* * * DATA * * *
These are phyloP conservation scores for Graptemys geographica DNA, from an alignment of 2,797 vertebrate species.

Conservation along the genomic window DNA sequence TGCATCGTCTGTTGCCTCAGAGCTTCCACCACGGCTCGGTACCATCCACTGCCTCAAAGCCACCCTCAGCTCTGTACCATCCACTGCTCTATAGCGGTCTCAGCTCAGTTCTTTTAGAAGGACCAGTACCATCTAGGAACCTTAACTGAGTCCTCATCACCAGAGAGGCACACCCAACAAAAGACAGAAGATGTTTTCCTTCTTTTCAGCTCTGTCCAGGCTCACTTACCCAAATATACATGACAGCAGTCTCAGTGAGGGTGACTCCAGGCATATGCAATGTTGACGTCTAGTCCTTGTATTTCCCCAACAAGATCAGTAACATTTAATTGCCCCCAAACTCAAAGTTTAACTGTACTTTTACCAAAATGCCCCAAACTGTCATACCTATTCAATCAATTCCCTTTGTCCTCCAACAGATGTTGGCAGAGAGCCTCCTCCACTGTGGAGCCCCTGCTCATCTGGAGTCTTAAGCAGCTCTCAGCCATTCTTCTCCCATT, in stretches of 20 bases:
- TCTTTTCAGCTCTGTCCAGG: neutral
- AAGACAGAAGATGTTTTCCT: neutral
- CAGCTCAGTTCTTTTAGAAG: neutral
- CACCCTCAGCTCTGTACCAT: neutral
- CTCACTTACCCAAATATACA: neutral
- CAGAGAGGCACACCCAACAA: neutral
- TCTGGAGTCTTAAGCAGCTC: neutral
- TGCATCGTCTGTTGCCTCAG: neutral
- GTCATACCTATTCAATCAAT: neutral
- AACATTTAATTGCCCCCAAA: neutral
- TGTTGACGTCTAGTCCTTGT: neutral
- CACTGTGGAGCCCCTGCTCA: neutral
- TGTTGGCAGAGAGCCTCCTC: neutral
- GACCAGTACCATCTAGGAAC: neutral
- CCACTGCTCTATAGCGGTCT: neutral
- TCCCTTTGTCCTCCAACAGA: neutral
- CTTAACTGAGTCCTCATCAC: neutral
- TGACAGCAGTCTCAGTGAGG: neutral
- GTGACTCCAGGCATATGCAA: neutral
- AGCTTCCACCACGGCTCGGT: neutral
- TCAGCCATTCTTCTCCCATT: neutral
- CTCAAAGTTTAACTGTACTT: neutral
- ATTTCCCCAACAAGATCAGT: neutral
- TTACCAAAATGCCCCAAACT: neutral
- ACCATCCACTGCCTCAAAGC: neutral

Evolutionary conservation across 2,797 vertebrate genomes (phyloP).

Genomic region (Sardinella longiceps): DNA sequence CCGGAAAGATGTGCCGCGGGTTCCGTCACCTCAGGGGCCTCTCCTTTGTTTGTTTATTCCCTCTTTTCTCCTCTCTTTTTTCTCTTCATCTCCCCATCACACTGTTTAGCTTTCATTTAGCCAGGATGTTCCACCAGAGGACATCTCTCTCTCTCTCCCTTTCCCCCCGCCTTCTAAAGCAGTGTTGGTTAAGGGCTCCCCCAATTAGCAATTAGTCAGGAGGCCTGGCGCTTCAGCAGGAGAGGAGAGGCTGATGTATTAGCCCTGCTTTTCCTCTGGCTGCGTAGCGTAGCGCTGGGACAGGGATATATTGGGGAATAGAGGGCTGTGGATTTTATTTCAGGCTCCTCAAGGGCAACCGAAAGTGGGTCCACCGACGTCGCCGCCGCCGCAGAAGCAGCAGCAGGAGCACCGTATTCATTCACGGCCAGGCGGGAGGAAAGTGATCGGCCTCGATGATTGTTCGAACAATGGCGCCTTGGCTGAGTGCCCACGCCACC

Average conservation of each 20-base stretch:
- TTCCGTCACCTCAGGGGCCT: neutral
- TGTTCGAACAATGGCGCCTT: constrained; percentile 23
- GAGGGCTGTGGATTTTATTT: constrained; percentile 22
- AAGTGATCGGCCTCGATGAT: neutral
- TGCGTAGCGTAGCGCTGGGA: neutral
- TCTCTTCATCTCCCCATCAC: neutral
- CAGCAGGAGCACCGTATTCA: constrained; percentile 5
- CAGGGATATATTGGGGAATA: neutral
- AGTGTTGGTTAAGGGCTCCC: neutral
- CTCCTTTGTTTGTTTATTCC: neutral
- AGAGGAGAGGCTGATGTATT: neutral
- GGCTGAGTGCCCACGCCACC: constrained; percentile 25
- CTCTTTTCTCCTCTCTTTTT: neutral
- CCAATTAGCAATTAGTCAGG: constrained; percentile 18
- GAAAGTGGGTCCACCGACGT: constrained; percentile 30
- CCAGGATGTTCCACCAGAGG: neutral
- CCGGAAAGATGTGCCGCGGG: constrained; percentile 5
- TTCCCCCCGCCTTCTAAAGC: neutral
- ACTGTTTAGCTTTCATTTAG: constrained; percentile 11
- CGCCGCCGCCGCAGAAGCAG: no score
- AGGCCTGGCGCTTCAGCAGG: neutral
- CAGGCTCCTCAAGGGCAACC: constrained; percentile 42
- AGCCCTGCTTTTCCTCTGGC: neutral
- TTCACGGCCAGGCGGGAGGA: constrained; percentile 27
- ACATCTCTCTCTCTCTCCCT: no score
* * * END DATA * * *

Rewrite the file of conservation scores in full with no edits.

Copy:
These are phyloP conservation scores for Graptemys geographica DNA, from an alignment of 2,797 vertebrate species.

Conservation along the genomic window DNA sequence TGCATCGTCTGTTGCCTCAGAGCTTCCACCACGGCTCGGTACCATCCACTGCCTCAAAGCCACCCTCAGCTCTGTACCATCCACTGCTCTATAGCGGTCTCAGCTCAGTTCTTTTAGAAGGACCAGTACCATCTAGGAACCTTAACTGAGTCCTCATCACCAGAGAGGCACACCCAACAAAAGACAGAAGATGTTTTCCTTCTTTTCAGCTCTGTCCAGGCTCACTTACCCAAATATACATGACAGCAGTCTCAGTGAGGGTGACTCCAGGCATATGCAATGTTGACGTCTAGTCCTTGTATTTCCCCAACAAGATCAGTAACATTTAATTGCCCCCAAACTCAAAGTTTAACTGTACTTTTACCAAAATGCCCCAAACTGTCATACCTATTCAATCAATTCCCTTTGTCCTCCAACAGATGTTGGCAGAGAGCCTCCTCCACTGTGGAGCCCCTGCTCATCTGGAGTCTTAAGCAGCTCTCAGCCATTCTTCTCCCATT, in stretches of 20 bases:
- TCTTTTCAGCTCTGTCCAGG: neutral
- AAGACAGAAGATGTTTTCCT: neutral
- CAGCTCAGTTCTTTTAGAAG: neutral
- CACCCTCAGCTCTGTACCAT: neutral
- CTCACTTACCCAAATATACA: neutral
- CAGAGAGGCACACCCAACAA: neutral
- TCTGGAGTCTTAAGCAGCTC: neutral
- TGCATCGTCTGTTGCCTCAG: neutral
- GTCATACCTATTCAATCAAT: neutral
- AACATTTAATTGCCCCCAAA: neutral
- TGTTGACGTCTAGTCCTTGT: neutral
- CACTGTGGAGCCCCTGCTCA: neutral
- TGTTGGCAGAGAGCCTCCTC: neutral
- GACCAGTACCATCTAGGAAC: neutral
- CCACTGCTCTATAGCGGTCT: neutral
- TCCCTTTGTCCTCCAACAGA: neutral
- CTTAACTGAGTCCTCATCAC: neutral
- TGACAGCAGTCTCAGTGAGG: neutral
- GTGACTCCAGGCATATGCAA: neutral
- AGCTTCCACCACGGCTCGGT: neutral
- TCAGCCATTCTTCTCCCATT: neutral
- CTCAAAGTTTAACTGTACTT: neutral
- ATTTCCCCAACAAGATCAGT: neutral
- TTACCAAAATGCCCCAAACT: neutral
- ACCATCCACTGCCTCAAAGC: neutral

Evolutionary conservation across 2,797 vertebrate genomes (phyloP).

Genomic region (Sardinella longiceps): DNA sequence CCGGAAAGATGTGCCGCGGGTTCCGTCACCTCAGGGGCCTCTCCTTTGTTTGTTTATTCCCTCTTTTCTCCTCTCTTTTTTCTCTTCATCTCCCCATCACACTGTTTAGCTTTCATTTAGCCAGGATGTTCCACCAGAGGACATCTCTCTCTCTCTCCCTTTCCCCCCGCCTTCTAAAGCAGTGTTGGTTAAGGGCTCCCCCAATTAGCAATTAGTCAGGAGGCCTGGCGCTTCAGCAGGAGAGGAGAGGCTGATGTATTAGCCCTGCTTTTCCTCTGGCTGCGTAGCGTAGCGCTGGGACAGGGATATATTGGGGAATAGAGGGCTGTGGATTTTATTTCAGGCTCCTCAAGGGCAACCGAAAGTGGGTCCACCGACGTCGCCGCCGCCGCAGAAGCAGCAGCAGGAGCACCGTATTCATTCACGGCCAGGCGGGAGGAAAGTGATCGGCCTCGATGATTGTTCGAACAATGGCGCCTTGGCTGAGTGCCCACGCCACC

Average conservation of each 20-base stretch:
- TTCCGTCACCTCAGGGGCCT: neutral
- TGTTCGAACAATGGCGCCTT: constrained; percentile 23
- GAGGGCTGTGGATTTTATTT: constrained; percentile 22
- AAGTGATCGGCCTCGATGAT: neutral
- TGCGTAGCGTAGCGCTGGGA: neutral
- TCTCTTCATCTCCCCATCAC: neutral
- CAGCAGGAGCACCGTATTCA: constrained; percentile 5
- CAGGGATATATTGGGGAATA: neutral
- AGTGTTGGTTAAGGGCTCCC: neutral
- CTCCTTTGTTTGTTTATTCC: neutral
- AGAGGAGAGGCTGATGTATT: neutral
- GGCTGAGTGCCCACGCCACC: constrained; percentile 25
- CTCTTTTCTCCTCTCTTTTT: neutral
- CCAATTAGCAATTAGTCAGG: constrained; percentile 18
- GAAAGTGGGTCCACCGACGT: constrained; percentile 30
- CCAGGATGTTCCACCAGAGG: neutral
- CCGGAAAGATGTGCCGCGGG: constrained; percentile 5
- TTCCCCCCGCCTTCTAAAGC: neutral
- ACTGTTTAGCTTTCATTTAG: constrained; percentile 11
- CGCCGCCGCCGCAGAAGCAG: no score
- AGGCCTGGCGCTTCAGCAGG: neutral
- CAGGCTCCTCAAGGGCAACC: constrained; percentile 42
- AGCCCTGCTTTTCCTCTGGC: neutral
- TTCACGGCCAGGCGGGAGGA: constrained; percentile 27
- ACATCTCTCTCTCTCTCCCT: no score